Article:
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View From Lodi, CA: Celebrate The Cowboy West—Before It's Gone For Good
Last year, for the first time in a decade, I missed the West's premier event, the annual Cowboy Poetry Gathering in Elko, Nevada.
I'm not sure that I can exactly equate not celebrating Christmas with not going to Elko—but it's close.
At the 24th National Cowboy Poetry Gathering, as in all preceding ones, the people at the Western Folk Life Center contemplate the individuals' role in shaping the West's future. The Center also takes comfort in our Western bonds with place, family and friends, our work, our animals, and our traditions to provide us with strength, inspiration and grounding.
What's encouraged at the Gathering is, according to its website, "kinship with all fellow beings, whether two-legged or four-legged, that call this region home; and we encourage better understanding of the language of horse culture and the land that nurtures this way of life."
Among the aspects of cowboy life that will be featured this year is the historical importance of song.
Well-known western recording star, Don Edwards will perform songs from the 100th anniversary of the publication of Jack Thorpe's "Songs of the Cowboys". Thorpe is remembered for having written the lyrics to "Little Joe the Wrangler", one of the most famous songs in cowboy history.
Like many other figures in western lore, Thorpe was not the person he seemed to be. "Little Joe" was written 1897 while Thorpe was on the trail between Chimney Lake, New Mexico and Higgins, Texas. Thorp's tale would indicate that he knew that wrangler life style well.
But the opposite is true. Thorp was born in 1867 into a family headed by a well-to-do New York City lawyer and real estate investor. The Thorps also owned a house in an enclave for the wealthiest of the wealthy, Newport, Rhode Island.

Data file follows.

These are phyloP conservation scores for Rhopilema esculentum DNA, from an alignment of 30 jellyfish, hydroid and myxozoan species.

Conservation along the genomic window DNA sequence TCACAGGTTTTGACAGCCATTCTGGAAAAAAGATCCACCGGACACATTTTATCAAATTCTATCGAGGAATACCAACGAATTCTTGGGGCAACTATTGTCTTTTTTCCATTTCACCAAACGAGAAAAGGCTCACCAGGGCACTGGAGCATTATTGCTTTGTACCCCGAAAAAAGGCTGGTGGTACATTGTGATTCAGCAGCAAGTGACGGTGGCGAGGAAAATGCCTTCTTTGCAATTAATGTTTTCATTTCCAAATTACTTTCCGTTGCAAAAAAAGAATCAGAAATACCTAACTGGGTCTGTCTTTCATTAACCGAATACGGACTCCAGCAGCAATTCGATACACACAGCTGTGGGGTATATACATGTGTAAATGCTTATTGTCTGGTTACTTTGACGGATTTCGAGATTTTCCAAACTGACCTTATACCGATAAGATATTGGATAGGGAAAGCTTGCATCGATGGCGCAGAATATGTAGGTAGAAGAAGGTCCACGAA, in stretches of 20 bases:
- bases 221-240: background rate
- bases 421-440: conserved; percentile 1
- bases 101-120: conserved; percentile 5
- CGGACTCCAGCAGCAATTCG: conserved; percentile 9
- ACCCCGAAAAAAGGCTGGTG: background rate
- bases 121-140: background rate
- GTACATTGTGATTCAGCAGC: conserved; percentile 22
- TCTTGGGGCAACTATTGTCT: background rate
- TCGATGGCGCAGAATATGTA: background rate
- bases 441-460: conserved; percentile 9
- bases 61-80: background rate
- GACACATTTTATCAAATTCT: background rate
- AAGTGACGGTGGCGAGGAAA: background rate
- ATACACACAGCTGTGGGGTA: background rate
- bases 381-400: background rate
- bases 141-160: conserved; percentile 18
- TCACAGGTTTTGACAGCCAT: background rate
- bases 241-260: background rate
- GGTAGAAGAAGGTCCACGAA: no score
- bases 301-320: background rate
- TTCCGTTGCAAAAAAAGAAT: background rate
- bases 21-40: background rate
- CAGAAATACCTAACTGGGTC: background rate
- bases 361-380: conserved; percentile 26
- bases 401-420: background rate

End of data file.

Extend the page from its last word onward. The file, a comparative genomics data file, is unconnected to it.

Thorp was educated in exclusive prep schools and he attended Harvard for three years. A polo player, Thorp trained his own ponies for matches.
At the age of nineteen, when his father sustained severe financial losses, Thorp moved to New Mexico and worked for a ranch as a cowboy hand. Although Thorp also worked briefly as a civil engineer, he spent most of his next 50 years as a cowboy, and as a collector and writer of cowboy songs.
That Edwards will be playing Thorpe's songs is fitting because Edwards' background is also non-traditional for a western songsmith.
The son of a vaudeville magician, Edwards was born and raised in the farming community of Boonton, New Jersey. Edwards' first inspiration came from the writings of cowboy author Will James including The Lone Cowboy.
Motivated by James' work to learn more about life on the range, Edwards took up the guitar at age ten and eventually performed songs originally recorded by Gene Autry, Tex Ritter and Jimmy Rodgers.
Edwards ranks among the nation's leading authorities on western music and lore. He has presented seminars at Yale, Rice, Texas Christian and traveled worldwide to sing his songs.
One barometer that I use to gauge Cowboy Poetry Gathering's importance and its commitment to celebrating the West before it's gone is the sprawl that has engulfed the Nevada cities that I drive though on the way to Elko.
And a little more than a year ago, Wal-Mart opened in 915,000-square-foot distribution center a few miles east of Reno.
If you have been hankering to go to Elko, you'd better do it soon. When these ranchers and cowboys are gone, they'll be gone for good.
[Note to VDARE.COM readers: You can listen to the Gathering live here.]